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CORN! Don’t turn it down!

Okay, I don’t grow corn. However, a lot of people around here grow corn and end up with extra to share with others. I brought home a big bucket (you know the type they sell at walmart; the big plastic buckets with rope handles?) full of corn that someone brought to church. My plan: To bring it home and either freeze it or jar it. There was discussion and inquiries on how to best “save” it, so let me share.

The most important part of preserving corn is that you MUST BLANCH it 4-6 mins. before you move on to freeze or jar it. This destroys the enzymes that would otherwise breakdown the sugars and nutrients in the corn niblets. Here is a link you can refer to:
http://www.pickyourown.org/freezingcorn.htm

You can absolutely freeze it on the cob (you see it yourself in the freezer dept. of your grocery store). Or you can cut/shave it off the cob.

Basically you have your kids shuck the corn and then you blanch/boil whole or cut cobs for 4-6 mins then plunge into ice cold water to stop “cooking” as fast as possible then either freeze on the cob, or shave off and bag/jar it.

I chose shave it off and freeze it because for me this is such a “process” in it of itself that I just can’t wrap my head around putting it in the jars, filling with water and processing via pressure can only (although not that hard). I put into foodsaver bags (3 cups per bag for family of 5) and vacuumed sealed shut and stuck in freezer – SUPER EASY. This process took me approximately 1 1/2 hrs to freeze 22 cups of corn (after the kids shucked it which took them about an hour the night before – they goof off).

When I need to eat it I boil water and cut open bag and boil it up for another 6-10 minutes (until done) and butter, salt/pepper to taste and it is sooooo good! and crunchy still.

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Posted by on September 29, 2011 in Canning/Preserving

 

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Revisiting the idea of Canning and “The Canner”

In an earlier post, I mentioned that you don’t have to go bankrupt to preserve/can your food and make it shelf stable (a lot of people don’t have a ton of freezer space). You can only process/can high acid foods with a water bath canner – that would be dilled veggies, jams/jellies, fruits in a sugar syrup, salsa (provided there is acid introduced too) and tomatoes. “dilling” makes the environment acidic. Search “Water bath canning” and “High acid foods to can”. I have gotten by with my water canner for several years. I only graduated to the pressure canner this year due to the fact that my kids eat a lot and I’d like to grow and can beans, and possibly corn and soups/stews (maybe meat/fish in the future).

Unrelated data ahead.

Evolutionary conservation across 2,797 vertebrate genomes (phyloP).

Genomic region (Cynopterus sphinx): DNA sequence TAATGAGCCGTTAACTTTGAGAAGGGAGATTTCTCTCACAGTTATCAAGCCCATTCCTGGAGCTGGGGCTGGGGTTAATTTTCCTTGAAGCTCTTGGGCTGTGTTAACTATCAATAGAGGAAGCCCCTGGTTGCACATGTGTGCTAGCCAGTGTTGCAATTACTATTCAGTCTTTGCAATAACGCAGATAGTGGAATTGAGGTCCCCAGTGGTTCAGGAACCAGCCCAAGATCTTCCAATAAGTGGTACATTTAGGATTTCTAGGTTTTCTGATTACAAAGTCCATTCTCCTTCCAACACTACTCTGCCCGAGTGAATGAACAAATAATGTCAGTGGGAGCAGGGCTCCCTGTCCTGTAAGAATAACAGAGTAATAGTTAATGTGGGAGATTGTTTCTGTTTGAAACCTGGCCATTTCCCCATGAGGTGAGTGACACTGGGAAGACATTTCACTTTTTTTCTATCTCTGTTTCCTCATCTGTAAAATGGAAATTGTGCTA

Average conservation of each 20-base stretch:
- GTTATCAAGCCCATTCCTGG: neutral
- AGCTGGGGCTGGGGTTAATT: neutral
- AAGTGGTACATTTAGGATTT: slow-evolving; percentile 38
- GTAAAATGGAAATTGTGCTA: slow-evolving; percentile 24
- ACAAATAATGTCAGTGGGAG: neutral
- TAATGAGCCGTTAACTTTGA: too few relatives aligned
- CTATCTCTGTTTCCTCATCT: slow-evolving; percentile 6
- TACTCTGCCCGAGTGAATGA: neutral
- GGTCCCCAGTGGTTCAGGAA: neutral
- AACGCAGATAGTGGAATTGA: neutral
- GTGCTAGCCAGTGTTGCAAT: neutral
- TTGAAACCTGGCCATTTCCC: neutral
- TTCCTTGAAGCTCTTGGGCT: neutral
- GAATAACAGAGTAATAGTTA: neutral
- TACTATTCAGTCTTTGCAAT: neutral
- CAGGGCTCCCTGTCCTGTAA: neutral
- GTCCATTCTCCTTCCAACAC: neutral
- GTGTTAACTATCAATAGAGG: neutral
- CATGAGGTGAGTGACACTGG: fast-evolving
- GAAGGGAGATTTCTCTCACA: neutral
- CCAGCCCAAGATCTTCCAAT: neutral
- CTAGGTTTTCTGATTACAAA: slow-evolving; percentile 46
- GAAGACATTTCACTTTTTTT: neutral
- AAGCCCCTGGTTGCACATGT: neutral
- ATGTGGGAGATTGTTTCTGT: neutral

By the way, jams/jellies and such make GREAT gifts to anyone. Who wouldn’t love to receive something they can use and was hand crafted? Great teacher gifts, coworker gifts, hostess gifts, and especially family gifts.

Where I live, NOW is the time to goto Walmart and purhcase a canning pot. In the Boise and surrounding areas, lots of people can/preserve and the pots (which is a big enamel coated pot with a jar rack inside) costs $20. Here is the link for the 21.5 Quart, Granite Wear, Canner pot with Rack http://www.walmart.com/catalog/product.do?product_id=10543332&adid=bzv_fb_revshr_001 – Do not spend more than about $25 for a water bath type canner. You could also just order a separate canning rack to insert into your already owned deep stock pot (measure diameter and that pot has to be deep enough to have 1 1/2 inches of water over your tallest jar). You could also zip tie a bunch of “bands” that part that screws onto the lid of a jar. The important thing is to have the jars slightly elevated off the bottom of the pot. (I do recommend the canning rack though, it has handles).

It is also wise to get a funnel and a jar lifter (and obviously jars). Jars with lids/bands are a slight initial investment. Jars and bands may be reused year after year – you have to use a new lid/seal each time you process. Each year I have to go and purchase a few boxes of lids (pks of 12 for less than $3) and maybe a couple of cases of smaller jelly jars that I give away as gifts ($8 or less per case of 12).

Pressure Canners are much more expensive and I’d only recommend purchasing one if you have a larger family, don’t have a lot of freezer space and you really are going to can/preserve green beans, corn, meats, soups, etc., OR you are going to do high volume canning of many high acid fruits/vegetables (only water bath jams). The pressure canner takes up a lot less time during the canning/processing stage. However, if not doing some mass volume and you have the freezer space for those beans and corn, it is easier to freeze those. You must blanch the veggies before freezing though – look up process for each one separately.

 
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Posted by on August 30, 2011 in Canning/Preserving

 

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